Much of the power in the elected officials was amassed during the era of former Mayor Pete Wilson, who founded the council committee system in the mid-1970s, said Mike Madigan, a former Wilson aide and now a developer and chairman of the Greater San Diego Chamber of Commerce.
Wilson implemented the committee system after San Diego voters rejected his proposal to change the city government to provide for a strong mayor, with powers to propose the city budget and exercise veto power over the council, said Madigan. The current system calls for the manager to present the budget and the mayor to have only one of nine votes on the council.
Despite the setback, Wilson’s power grew. And complementing that, said Madigan, was the administrative style of former City Manager Ray Blair.
A hometown boy who knew most of the city’s business and social elite from college years or his career at General Dynamics, Blair was satisfied to fade into the blandness of bureaucracy and allow politicians like former Mayors Roger Hedgecock and Wilson take the credit for the thrust of city government, Madigan said.
Murray is different. Since he arrived in San Diego last fall, his schedule has been filled with appointments to talk to community and business groups.
“Murray is less laid-back, and that’s not a bad definition of the Ray Blair style,” Madigan said.
And Murray is serving a council that is becoming increasingly demanding--some have said meddlesome--of the city manager.
Councilman William Jones, in particular, has been extremely aggressive in prodding city administrators to service his constituents in Southeast San Diego, a predominantly minority area that he and his staff say has been neglected by the bureaucracy for years.
Rich Juarez, Jones’ administrative assistant, said his boss pushed for a special program called Project First Class, first funded in mid-1984, to get rid of eyesores, fix streets and beautify his district. These were problems that “weren’t taken care of” under the normal routine of the city manager’s office, said Juarez.
So Jones used federal community block grant funds to make up for what the manager wasn’t doing, Juarez said. For instance, a $50,000 study identified about $5.7 million in alley improvements and $12.3 million in street improvements needed in his district. He also used $150,000 for the last two years to pay the salaries for a special “code enforcement” team to help clean up eyesores.
Juarez said he is encouraged by Murray’s determination to meet neighborhood groups on his own.
“I think from our perspective, our problems wouldn’t have been as bad if the manager were out in the community and was aware of the problems. . . . I would rather be informed that they’re taking care of business,” Juarez said.
Other council offices are not as impressed with Murray’s hands-on style of government. Council sources say council members have become nervous because they believe Murray is competing for attention from community groups, the foundation for some council members’ power base.
“Elected officials are very jealous of the electorate,” said a council aide, who asked not to be named. “And here is a guy who is out talking to the electorate.”
One council member, who also requested anonymity, said: “We don’t appreciate being preempted by the city manager or his staff. There is enough tension already between the 55-year-old City Charter and the reality of setting public policy in a city of over a million (people) without trying to preempt the elected officials.”
On Monday--after The Times’ interview story was published Sunday--some of the tension between the council and the manager surfaced during a protracted discussion of the Police Department’s proposed 1987 budget. The philosophical discussion was prompted by Jones’ requests that six extra police officers be allotted in the budget specifically to clean up drug and gang problems, particularly in his district.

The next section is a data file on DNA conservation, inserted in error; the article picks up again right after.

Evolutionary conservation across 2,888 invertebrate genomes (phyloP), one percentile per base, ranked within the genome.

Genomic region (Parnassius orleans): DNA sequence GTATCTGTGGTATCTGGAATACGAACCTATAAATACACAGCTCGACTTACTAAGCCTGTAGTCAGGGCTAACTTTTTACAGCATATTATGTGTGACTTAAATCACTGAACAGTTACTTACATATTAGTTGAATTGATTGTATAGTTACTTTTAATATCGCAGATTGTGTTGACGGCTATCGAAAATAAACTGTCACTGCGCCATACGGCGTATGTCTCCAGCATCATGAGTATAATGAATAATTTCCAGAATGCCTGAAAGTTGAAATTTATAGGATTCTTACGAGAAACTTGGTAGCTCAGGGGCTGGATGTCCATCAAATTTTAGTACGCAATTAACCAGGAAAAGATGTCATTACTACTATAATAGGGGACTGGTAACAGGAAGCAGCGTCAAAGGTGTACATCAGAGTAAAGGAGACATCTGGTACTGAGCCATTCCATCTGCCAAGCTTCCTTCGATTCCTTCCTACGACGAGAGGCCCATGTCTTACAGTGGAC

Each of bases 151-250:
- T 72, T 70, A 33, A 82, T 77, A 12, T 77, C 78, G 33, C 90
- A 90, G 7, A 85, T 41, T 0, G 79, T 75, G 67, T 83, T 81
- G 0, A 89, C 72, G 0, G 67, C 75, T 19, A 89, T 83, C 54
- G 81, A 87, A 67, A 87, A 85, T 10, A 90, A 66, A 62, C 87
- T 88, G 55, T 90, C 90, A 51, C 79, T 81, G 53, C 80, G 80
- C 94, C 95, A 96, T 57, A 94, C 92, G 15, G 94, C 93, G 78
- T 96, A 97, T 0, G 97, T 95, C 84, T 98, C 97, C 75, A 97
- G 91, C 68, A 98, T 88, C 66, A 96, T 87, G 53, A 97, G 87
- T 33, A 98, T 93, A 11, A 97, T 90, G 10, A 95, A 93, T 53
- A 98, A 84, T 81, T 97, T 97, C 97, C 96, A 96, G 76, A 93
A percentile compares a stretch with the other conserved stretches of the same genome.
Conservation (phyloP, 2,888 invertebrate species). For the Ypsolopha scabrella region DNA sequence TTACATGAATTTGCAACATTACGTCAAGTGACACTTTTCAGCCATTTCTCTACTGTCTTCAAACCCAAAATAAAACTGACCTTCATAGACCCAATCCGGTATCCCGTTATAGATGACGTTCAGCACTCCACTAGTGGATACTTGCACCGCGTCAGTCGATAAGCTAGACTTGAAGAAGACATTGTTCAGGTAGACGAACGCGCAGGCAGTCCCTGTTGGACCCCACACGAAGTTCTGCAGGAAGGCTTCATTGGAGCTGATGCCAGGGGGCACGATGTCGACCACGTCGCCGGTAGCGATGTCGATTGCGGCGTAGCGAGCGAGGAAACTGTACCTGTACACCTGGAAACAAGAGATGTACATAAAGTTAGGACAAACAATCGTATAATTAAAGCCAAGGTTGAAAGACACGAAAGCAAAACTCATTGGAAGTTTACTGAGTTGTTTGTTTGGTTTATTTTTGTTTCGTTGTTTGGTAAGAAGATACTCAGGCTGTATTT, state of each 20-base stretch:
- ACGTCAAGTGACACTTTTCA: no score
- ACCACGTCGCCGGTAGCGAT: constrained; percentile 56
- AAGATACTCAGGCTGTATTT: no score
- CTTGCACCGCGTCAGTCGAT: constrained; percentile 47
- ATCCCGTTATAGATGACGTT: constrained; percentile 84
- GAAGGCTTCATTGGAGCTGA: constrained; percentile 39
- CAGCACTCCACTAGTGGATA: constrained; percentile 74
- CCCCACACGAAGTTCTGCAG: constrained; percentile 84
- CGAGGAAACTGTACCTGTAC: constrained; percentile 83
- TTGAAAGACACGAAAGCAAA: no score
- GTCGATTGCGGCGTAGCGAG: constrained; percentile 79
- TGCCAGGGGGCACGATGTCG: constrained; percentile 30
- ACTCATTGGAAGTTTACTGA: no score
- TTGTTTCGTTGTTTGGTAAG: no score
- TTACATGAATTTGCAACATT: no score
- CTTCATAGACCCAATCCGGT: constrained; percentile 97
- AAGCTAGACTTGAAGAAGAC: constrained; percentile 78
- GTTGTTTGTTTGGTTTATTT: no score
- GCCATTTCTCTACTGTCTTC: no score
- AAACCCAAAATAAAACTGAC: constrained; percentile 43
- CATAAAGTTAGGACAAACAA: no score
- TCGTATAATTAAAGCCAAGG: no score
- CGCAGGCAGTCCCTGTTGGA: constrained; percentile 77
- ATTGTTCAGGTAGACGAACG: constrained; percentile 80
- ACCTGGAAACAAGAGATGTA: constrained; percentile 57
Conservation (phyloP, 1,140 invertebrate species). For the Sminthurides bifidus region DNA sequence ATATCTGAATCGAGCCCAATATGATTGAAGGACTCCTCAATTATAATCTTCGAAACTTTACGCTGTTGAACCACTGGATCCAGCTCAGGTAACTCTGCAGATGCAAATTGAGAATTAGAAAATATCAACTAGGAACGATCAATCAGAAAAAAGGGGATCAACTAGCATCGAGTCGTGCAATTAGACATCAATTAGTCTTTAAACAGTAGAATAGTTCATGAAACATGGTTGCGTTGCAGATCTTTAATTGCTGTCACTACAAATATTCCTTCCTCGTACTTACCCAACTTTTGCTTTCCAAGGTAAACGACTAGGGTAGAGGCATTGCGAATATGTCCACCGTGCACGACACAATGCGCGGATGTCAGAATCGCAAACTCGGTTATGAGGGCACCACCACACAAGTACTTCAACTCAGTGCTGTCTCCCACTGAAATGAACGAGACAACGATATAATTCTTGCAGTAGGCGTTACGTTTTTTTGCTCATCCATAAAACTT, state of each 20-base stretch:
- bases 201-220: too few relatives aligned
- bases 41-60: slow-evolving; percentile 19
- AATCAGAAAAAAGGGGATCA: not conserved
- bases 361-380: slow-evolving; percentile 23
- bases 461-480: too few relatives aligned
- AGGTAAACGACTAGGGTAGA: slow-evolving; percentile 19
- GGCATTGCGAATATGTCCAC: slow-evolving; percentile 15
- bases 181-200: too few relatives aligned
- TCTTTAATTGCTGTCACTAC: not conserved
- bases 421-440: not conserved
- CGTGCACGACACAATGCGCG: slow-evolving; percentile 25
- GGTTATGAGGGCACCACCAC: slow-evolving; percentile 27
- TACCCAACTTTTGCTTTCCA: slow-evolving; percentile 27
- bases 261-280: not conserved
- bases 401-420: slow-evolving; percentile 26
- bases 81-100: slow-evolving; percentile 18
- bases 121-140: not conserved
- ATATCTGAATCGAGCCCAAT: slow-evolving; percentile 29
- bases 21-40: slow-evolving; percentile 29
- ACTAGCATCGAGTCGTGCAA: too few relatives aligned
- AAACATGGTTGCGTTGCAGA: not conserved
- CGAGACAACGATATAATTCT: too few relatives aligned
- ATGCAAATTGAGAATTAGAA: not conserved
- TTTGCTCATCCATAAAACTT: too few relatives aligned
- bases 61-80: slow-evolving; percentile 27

Jones asked Murray repeatedly if the city manager would commit to using the extra officers for the drug and gang detail. Murray said he would follow the council’s direction, but appeared to balk at the suggestion that he contact the council first if he were to shift the added manpower to another police division.
The council eventually asked the city attorney’s office to research the question and determine whether the council can call the shots.
“It is my perception that over the years the council, having become a full-time council, and having had great demands put on them by their constituents, are taking a greater role in the day-to-day operation of the city,” said Jack Katz, a deputy city attorney. “That role was traditionally the role of the city manager. And the city manager has accommodated them in the past.”
Another area of apparent dispute between Murray and the council concerns who handles complaints from citizens. Under the current system, council offices now field numerous calls from dissatisfied constituents about potholes and such, forwarding them to Murray’s office for remedy. After the city manager has fixed the problem, the council member scores political points by sending the constituent a letter.
But Murray, in a move interpreted by some council offices as stealing their thunder, has gone to community groups and invited them to call his office directly.
“The people who patch the potholes are the street people who are responsive to the city manager,” Murray said in an interview Wednesday. “If a citizen calls the city manager’s office, we will see to it that the potholes are patched. I have not said, ‘Do not communicate with the council members.’ ”
Katz said: “I think what we’re seeing is a man that is trying to perform the job as city manager as set forth in the charter, exercise all the powers of it, and perhaps meeting some resistance because of the way city government has evolved and the demands placed upon the council by constituents. Essentially, it’s like an irresistible force meeting an immovable object.”
Madigan was less dramatic.
“There’s still a definition of roles going on here,” he said. “There’s a little bit of rubbing of elbows and defining territories. Frankly, it’s healthy.”
As for Murray’s future, Madigan predicted the new city manager would weather the storm and stay at the helm of San Diego government.
“I think the interview was a mistake for the manager,” Madigan said. “I think that you get to make a mistake in that job. Whether or not you get to make two is a little different question.
“I think that it’s unfortunate that the chip was used so early and in that fashion.”
Yet as the storm clouds gathered around City Hall for Murray, there were others who were less optimistic.
“He really, really stepped on a banana peel and has caused a lot of us who wanted to see him succeed to question his judgment and our judgment in hiring him,” a council member said.